The Bar And Dining

The huge bar downstairs is typical of an English style pub, with faux gas lamps, a highly polished wooden bar, tiled floors, and a mix of intimate tables for two with large tables and benches. On offer to quench your thirst is a full selection of Young's beers including cask ale and the finest of local microbreweries, fine wines, cocktails, and Pimms on tap for the summer and tennis fans. The restaurant has a similar style, with rustic wooden tables and chairs separated by free standing book cases dressed with old books and petite flower arrangements.

The menu largely pays homage to traditional pub grub, but takes it up quite a few notches, with offerings including top quality Aberdeen Angus certified steak, which is used in its handmade burgers, also free range wild game from Hampshire, farmhouse cheeses, and fresh homemade Yorkshire puddings. There are different menus for lunch, eating at the bar and Sunday lunch, featuring Wimbledon Village's favourite Sunday roast. Menus do change, and portions are generous. And if you're staying overnight, this is also the venue for breakfast, which offers cereals, fruits and pastries, and hot food à la carte.

To read our full dining review click here.

Other Facilities

There are no other facilities as this is a gastropub and boutique hotel, not a traditional hotel, however, there is a reception desk, the pub itself and the restaurant, and the many activities and delights of the Village, and Wimbledon down the hill, on your doorstep.

The Verdict

It was not only so much fun to revisit the Dog & Fox, as I'd enjoyed many a cold beer there back in the day, but it was also a wonderful and very comfortable stay. Ironically, the Hounds Suite was the review my friend had read, which made her think of me, and if you're ever planning to head to SW19, for the tennis, or just to see a different side of London, this lovely boutique hotel is just another reason to go.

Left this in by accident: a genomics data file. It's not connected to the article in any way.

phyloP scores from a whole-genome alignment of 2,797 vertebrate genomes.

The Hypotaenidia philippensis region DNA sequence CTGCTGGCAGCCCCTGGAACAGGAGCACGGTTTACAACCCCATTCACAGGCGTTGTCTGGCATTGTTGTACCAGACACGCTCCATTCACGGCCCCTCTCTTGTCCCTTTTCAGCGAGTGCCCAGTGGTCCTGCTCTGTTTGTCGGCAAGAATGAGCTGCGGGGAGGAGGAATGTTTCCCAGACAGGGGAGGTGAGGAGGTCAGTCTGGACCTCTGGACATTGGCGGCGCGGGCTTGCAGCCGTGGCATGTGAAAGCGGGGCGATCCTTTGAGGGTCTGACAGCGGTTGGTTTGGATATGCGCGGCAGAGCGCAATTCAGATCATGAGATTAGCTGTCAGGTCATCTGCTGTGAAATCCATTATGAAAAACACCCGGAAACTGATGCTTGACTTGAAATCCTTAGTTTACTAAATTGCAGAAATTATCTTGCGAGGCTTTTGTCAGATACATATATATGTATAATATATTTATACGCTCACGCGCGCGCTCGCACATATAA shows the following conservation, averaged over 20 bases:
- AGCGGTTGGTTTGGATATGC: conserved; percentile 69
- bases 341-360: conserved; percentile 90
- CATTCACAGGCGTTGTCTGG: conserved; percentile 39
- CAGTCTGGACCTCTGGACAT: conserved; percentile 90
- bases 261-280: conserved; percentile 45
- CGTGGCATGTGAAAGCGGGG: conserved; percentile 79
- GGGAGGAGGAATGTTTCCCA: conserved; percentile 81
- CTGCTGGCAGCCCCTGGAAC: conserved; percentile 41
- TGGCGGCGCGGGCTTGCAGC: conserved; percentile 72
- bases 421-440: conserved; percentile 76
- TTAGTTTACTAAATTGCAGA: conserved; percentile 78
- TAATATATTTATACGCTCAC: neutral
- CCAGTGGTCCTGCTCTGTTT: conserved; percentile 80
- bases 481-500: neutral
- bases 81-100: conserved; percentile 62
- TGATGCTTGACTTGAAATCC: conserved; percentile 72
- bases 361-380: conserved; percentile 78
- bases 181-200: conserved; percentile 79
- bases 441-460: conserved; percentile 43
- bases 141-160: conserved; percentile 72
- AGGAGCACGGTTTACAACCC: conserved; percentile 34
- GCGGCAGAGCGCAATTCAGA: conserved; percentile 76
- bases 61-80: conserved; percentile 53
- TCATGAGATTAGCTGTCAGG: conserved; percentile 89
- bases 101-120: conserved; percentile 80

To get to London fly Cathay Pacific from Sydney to London via Hong Kong. Cathay Pacific Airways is the 2014 Skytrax Airline of the Year and offers flights to over 190 destinations in 42 countries and territories. From Australia the airline has over 70 flights a week to Hong Kong from six major Australian cities – Sydney, Melbourne, Brisbane, Adelaide, Cairns and Perth - with a choice of flying in economy, premium economy or business class. From December 8, 2014 there are also four direct flights a week to Manchester from Hong Kong.

There are four flights daily from Sydney, three flights a day from Melbourne, daily flights from Brisbane, four flights a week from Cairns and Adelaide, and ten flights from Perth. All flights provide connections over the Hong Kong hub to the airline’s worldwide network, including eight European destinations (from March 2015 Zurich will be added, taking the number to nine). From Hong Kong, Cathay Pacific offers 5 daily flights to London, offering a choice of flying in economy, premium economy, business class or first class.